An international study led by a McMaster researcher aims to determine if a manual procedure to turn breech babies in the uterus can result in fewer births by caesarean section.
The clinical trial, led by Eileen Hutton, assistant dean of midwifery at McMaster, is examining whether attempting to turn breech babies earlier in a pregnancy than the current practice will mean a higher success rate for the procedure, and ultimately fewer C-sections.
The number of births by caesarean section has been climbing in Ontario for the past five years. One of the reasons for the need for a C-section is fetuses that are in a breech presentation -- with their feet, instead of their heads, towards the pelvis. A fetus is in breech position in about one in every 25 to 30 full-term births. Although breech babies can be delivered by vaginal birth, most care providers recommend caesarean births.
A procedure called external cephalic version (ECV), in which a doctor or midwife uses their hands to manipulate the mother's abdomen and help the baby turn in a somersault-like motion, is recommended for women whose babies are in breech position at 37 weeks gestation. The procedure is successful in turning the baby in about 30 per cent of first-time moms, and 58 per cent of subsequent pregnancies.
"This is the first trial of its type, in which the timing of ECV is being studied," said Hutton, principal investigator of the trial, which involves about 20 countries and is funded by a $2.8 million grant from the Canadian Institutes for Health Research. "Although ECV is recommended for breech presentations at full-term, the success rate is not particularly good. We're hoping to determine if performing the procedure earlier, results in better outcomes."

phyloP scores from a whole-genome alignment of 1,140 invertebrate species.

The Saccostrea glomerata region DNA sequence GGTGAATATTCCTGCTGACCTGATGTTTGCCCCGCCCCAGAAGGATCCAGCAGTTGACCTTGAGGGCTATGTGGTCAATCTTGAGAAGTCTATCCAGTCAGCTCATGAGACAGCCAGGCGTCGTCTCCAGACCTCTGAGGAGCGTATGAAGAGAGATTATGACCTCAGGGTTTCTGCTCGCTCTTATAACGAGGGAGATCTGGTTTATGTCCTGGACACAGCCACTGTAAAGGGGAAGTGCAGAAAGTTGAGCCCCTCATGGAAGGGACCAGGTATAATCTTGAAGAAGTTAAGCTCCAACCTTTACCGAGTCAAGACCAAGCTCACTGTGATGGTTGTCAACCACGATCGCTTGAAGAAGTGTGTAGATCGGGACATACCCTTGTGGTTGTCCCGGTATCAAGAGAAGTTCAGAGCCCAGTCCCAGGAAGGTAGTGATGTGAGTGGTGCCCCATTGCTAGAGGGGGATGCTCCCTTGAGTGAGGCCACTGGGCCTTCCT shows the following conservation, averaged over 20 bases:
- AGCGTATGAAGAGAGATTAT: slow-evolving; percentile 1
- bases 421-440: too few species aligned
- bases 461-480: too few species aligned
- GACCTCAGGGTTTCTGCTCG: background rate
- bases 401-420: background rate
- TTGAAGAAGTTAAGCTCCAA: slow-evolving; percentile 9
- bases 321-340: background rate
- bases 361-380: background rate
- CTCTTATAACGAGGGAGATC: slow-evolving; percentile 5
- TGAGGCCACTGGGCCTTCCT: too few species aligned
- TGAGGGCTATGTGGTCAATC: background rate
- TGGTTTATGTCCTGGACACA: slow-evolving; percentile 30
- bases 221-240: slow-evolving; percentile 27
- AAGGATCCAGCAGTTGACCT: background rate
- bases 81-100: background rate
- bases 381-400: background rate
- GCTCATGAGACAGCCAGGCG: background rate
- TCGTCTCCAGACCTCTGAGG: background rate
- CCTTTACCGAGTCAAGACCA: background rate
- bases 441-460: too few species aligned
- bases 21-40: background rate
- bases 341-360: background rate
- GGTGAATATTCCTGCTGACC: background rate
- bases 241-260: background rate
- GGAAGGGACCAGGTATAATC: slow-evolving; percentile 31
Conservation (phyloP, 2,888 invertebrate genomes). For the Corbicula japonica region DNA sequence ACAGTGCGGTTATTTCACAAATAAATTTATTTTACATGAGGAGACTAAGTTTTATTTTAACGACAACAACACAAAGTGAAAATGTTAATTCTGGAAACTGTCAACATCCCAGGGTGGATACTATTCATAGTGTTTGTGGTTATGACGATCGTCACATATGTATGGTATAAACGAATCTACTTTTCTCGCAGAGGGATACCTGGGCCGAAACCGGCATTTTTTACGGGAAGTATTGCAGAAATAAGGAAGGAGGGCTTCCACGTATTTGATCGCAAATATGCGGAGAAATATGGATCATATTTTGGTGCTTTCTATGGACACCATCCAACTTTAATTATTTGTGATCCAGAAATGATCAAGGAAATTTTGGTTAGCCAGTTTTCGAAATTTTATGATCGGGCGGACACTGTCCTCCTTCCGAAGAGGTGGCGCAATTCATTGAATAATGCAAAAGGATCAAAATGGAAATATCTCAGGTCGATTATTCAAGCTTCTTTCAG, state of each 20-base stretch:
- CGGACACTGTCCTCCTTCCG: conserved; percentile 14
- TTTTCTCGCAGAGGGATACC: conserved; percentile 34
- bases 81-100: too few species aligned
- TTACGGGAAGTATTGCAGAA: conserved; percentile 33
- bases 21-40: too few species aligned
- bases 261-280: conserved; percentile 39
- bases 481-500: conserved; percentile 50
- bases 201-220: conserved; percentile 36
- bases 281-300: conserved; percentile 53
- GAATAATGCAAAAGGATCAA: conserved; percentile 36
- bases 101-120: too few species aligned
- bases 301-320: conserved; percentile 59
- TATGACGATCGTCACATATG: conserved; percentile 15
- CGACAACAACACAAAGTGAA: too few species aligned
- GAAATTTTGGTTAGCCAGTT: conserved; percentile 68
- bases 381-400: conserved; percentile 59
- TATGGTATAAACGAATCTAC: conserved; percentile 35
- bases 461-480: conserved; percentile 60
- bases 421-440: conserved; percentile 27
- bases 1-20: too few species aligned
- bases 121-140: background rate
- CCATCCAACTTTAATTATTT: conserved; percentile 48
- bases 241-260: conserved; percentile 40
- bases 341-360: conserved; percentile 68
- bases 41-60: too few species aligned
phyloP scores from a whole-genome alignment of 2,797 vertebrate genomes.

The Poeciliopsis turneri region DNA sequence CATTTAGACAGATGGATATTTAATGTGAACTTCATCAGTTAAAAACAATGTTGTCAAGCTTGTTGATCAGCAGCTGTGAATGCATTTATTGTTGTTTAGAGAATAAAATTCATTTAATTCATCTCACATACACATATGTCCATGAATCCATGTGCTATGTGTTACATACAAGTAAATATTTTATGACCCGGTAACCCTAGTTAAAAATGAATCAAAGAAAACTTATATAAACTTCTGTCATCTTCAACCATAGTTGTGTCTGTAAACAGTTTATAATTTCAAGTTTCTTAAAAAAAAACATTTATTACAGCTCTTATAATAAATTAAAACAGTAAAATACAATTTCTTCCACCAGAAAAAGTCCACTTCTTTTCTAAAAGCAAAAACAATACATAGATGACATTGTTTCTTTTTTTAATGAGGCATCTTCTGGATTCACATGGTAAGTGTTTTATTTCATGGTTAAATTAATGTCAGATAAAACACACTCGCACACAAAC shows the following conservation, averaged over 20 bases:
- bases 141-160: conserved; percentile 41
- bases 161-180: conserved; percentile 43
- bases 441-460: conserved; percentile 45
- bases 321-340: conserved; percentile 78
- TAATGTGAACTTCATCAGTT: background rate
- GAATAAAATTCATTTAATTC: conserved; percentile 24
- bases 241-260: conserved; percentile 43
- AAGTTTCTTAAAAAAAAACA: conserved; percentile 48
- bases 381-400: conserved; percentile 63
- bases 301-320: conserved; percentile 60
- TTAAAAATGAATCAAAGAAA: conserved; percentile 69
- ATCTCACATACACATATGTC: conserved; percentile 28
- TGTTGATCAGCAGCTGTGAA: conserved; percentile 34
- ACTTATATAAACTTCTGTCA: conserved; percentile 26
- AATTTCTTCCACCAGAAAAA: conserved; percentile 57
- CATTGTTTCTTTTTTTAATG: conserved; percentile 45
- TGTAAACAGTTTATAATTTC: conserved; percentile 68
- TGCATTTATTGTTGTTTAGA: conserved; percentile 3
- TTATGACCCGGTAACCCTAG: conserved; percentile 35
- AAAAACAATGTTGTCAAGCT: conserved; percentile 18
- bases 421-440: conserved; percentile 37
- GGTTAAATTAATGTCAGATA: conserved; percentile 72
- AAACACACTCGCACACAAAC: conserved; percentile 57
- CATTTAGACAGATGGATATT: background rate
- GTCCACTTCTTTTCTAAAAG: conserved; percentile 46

The study began early in 2005, and is expected to be completed in another year. So far, nearly 1,000 women have been recruited to take part, and another 500 are still needed. The trial involves women in countries as diverse as Australia, Chile, Oman, Hungary, Egypt, Israel and Estonia, as well as Canada and the United States.
There are seven hospital centres in Ontario taking part, and Hutton's team is actively recruiting more centres, including Hamilton Health Sciences and St. Joseph's Healthcare in Hamilton.
When women are identified as having babies in the breech position, and agree to take part in the trial, they are randomly assigned to receive ECV at 37 to 38 weeks gestation, or at some point between 34 and 36 weeks gestation.
A pilot study conducted by Hutton in 2002 showed that earlier ECV was about 10 per cent more successful in turning breech babies than later ECV.
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